One 2006 study found that viral hepatitis patients undergoing antiviral therapy were more likely to stick to their treatment if they were also marijuana users. The study included 71 patients and marijuana users typically stayed with treatment for 38 weeks. Their non-using counterparts managed around 33. When patients are given interferon, the best and primary line of treatment for hepatitis patients, flu-like symptoms are amplified. 

The human body creates our own version of interferon when we develop an infection or illness. It’s the protein responsible for the aches, pains, chills, depression and fatigue that we experience when we’re sick. So, it’s no wonder why so many hepatitis patients turn to cannabis to provide some relief. Adding medical marijuana to your hepatitis treatment can help mitigate some of the negative side effects caused by the treatments themselves.

The plant’s potent anti-nausea, appetite stimulating, and pain-relieving effects can drastically improve the quality of life of those undergoing antiviral treatment. This is especially important in hepatitis C, as the disease is curable if you’re adherent to your medication program. If not, the virus can permanently damage your liver.

Is there hope in medical marijuana treatment?

It’s well-known that marijuana has incredibly strong anti-inflammatory effects. In the case of liver inflammation caused by hepatitis virus, marijuana may be able to help. Research published in 2003 found that cannabinoids successfully reduced damage-causing inflammation in experimental models of hepatitis.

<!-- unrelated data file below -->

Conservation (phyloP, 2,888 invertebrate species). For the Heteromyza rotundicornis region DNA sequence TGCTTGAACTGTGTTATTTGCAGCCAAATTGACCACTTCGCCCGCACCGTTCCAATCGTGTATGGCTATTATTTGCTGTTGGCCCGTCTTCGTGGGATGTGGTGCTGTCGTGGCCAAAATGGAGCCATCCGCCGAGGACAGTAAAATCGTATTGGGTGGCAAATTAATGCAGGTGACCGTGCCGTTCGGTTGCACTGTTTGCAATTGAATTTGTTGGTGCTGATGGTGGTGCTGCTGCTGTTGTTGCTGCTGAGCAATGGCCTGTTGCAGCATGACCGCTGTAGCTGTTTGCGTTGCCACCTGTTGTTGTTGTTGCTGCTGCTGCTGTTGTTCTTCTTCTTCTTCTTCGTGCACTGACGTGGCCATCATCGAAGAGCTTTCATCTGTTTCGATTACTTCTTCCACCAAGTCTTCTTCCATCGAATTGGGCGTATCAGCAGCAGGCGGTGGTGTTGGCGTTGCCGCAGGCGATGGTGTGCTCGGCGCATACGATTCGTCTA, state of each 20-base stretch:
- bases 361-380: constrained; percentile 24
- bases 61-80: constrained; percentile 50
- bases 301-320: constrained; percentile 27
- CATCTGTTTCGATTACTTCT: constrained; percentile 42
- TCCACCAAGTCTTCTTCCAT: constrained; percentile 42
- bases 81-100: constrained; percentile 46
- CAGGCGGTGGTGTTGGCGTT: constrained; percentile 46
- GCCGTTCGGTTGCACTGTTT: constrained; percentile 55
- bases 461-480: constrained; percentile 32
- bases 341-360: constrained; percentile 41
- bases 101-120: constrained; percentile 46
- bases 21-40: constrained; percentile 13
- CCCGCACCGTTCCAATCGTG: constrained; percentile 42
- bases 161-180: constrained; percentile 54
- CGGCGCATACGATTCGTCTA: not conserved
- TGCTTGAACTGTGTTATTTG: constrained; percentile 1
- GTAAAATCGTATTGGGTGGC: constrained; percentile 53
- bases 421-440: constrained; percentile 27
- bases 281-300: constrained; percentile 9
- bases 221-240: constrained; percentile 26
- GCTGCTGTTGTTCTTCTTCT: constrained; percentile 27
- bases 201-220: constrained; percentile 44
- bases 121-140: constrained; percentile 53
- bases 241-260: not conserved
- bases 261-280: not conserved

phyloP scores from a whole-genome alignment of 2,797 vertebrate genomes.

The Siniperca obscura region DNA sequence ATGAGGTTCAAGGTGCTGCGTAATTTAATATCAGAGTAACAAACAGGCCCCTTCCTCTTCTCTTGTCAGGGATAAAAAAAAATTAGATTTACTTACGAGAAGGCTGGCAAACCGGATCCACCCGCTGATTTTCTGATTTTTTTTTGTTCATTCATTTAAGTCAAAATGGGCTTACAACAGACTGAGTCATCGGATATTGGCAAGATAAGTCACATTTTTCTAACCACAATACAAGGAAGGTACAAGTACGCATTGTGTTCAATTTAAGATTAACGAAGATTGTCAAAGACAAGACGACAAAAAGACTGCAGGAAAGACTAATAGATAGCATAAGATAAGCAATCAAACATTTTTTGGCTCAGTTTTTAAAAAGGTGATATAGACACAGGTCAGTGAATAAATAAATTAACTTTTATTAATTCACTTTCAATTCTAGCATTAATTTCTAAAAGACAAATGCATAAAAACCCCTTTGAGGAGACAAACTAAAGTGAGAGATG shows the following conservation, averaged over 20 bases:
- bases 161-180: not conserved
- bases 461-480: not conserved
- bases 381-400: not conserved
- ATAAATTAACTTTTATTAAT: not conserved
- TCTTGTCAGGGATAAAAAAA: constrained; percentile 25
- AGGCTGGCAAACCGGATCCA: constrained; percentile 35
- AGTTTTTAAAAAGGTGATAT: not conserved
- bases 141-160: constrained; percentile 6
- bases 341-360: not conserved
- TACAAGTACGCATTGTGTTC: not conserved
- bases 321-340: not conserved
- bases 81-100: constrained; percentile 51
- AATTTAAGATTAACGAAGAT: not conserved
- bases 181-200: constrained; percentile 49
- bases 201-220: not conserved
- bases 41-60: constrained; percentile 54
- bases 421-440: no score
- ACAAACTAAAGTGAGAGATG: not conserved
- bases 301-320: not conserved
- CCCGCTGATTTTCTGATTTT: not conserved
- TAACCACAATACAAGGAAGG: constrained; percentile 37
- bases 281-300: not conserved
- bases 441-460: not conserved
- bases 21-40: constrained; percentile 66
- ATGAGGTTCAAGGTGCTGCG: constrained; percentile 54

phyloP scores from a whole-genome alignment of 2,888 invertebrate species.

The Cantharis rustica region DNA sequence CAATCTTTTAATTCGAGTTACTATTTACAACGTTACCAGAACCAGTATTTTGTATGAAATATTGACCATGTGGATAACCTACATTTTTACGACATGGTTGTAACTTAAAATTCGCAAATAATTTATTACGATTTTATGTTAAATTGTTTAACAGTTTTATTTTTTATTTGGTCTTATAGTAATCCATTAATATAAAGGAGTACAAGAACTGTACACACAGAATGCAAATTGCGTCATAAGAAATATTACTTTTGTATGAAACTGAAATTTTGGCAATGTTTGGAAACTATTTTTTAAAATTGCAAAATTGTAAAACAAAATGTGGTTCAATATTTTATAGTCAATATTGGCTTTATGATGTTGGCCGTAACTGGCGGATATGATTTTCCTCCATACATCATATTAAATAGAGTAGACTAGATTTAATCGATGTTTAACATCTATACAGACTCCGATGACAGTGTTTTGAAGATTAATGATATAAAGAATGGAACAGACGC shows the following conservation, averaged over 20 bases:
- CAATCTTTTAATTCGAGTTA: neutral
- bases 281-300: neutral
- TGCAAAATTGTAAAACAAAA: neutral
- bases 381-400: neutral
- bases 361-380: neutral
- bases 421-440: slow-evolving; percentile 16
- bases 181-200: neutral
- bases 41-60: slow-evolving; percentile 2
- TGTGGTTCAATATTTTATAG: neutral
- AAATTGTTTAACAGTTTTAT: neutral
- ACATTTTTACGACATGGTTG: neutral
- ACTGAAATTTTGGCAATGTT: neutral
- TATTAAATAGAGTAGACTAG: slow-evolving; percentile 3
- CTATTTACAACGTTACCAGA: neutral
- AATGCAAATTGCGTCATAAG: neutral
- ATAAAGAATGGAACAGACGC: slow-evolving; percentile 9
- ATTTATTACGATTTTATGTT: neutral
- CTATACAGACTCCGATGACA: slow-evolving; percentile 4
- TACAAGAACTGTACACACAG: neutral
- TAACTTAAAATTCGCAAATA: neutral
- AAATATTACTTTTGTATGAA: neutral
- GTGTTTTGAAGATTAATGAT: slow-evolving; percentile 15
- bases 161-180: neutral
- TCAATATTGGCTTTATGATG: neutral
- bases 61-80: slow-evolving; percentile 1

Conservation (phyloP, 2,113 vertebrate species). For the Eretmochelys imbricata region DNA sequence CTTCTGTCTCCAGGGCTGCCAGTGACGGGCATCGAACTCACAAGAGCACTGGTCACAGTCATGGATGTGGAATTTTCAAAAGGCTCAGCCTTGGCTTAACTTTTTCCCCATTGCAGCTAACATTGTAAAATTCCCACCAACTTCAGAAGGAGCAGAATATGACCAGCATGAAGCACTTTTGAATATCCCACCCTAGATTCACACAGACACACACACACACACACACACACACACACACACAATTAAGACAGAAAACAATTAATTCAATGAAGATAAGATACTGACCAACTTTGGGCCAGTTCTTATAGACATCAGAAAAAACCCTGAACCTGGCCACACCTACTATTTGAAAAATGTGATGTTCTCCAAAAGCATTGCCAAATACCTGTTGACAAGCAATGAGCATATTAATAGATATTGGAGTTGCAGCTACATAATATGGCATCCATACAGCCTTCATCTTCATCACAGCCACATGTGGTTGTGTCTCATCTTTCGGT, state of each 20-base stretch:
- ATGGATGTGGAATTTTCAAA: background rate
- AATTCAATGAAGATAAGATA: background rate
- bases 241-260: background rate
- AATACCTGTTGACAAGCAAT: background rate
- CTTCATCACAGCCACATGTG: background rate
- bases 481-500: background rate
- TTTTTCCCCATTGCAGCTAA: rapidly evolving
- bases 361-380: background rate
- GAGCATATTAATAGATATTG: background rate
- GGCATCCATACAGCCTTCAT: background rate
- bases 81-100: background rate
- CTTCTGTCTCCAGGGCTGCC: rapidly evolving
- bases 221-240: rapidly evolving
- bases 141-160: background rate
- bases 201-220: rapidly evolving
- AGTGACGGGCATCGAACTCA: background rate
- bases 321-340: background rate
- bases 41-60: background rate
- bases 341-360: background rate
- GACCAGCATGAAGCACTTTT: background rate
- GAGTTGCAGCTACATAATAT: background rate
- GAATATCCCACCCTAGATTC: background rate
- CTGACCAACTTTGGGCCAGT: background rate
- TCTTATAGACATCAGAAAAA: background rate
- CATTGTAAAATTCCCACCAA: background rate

The study used a non-psychoactive synthetic cannabinoid. The research team found that the compound reduced the amount of inflammatory proteins found in the liver, and concluded:

These findings suggest that this cannabinoid derivative is an immunomodulator that could be developed as a potential drug for hepatitis as well as for other short- or long-term inflammatory diseases.

Another 2011 study found that the endocannabinoid system plays a crucial role in mediating liver diseases. The research published in the British Journal of Pharmacology suggests that cannabinoid receptors are possible therapeutic targets for reducing hepatic inflammation. These potent inflammation-fighting properties may offer hope to those at risk for liver scarring or chronic forms of the disease. Though, clinical trials are needed to confirm these theories.

While some earlier studies have suggested that cannabis use may lead to increased fat and tissue build-up in the liver, potentially causing more damage, other research suggests otherwise. A 2013 study published in Clinical Infectious Disease examined nearly 700 marijuana using hepatitis C patients. The researchers found that marijuana did not worsen the liver damage caused by the disease.

Between aiding in medication compliance and it’s strong anti-inflammatory effects, medical marijuana offers some much-needed relief to hepatitis patients. Though, the current political climate surrounding the herb makes clinical trials in the United States nearly impossible. Until restrictions for medical professionals and scientists are loosened, patients are left to decide for themselves whether medical marijuana is a helpful addition to their antiviral therapy.

Do you have experience with medical cannabis for hepatitis? Did it help? Share your story with us on social media or in the comments below.

Apr 14, 2016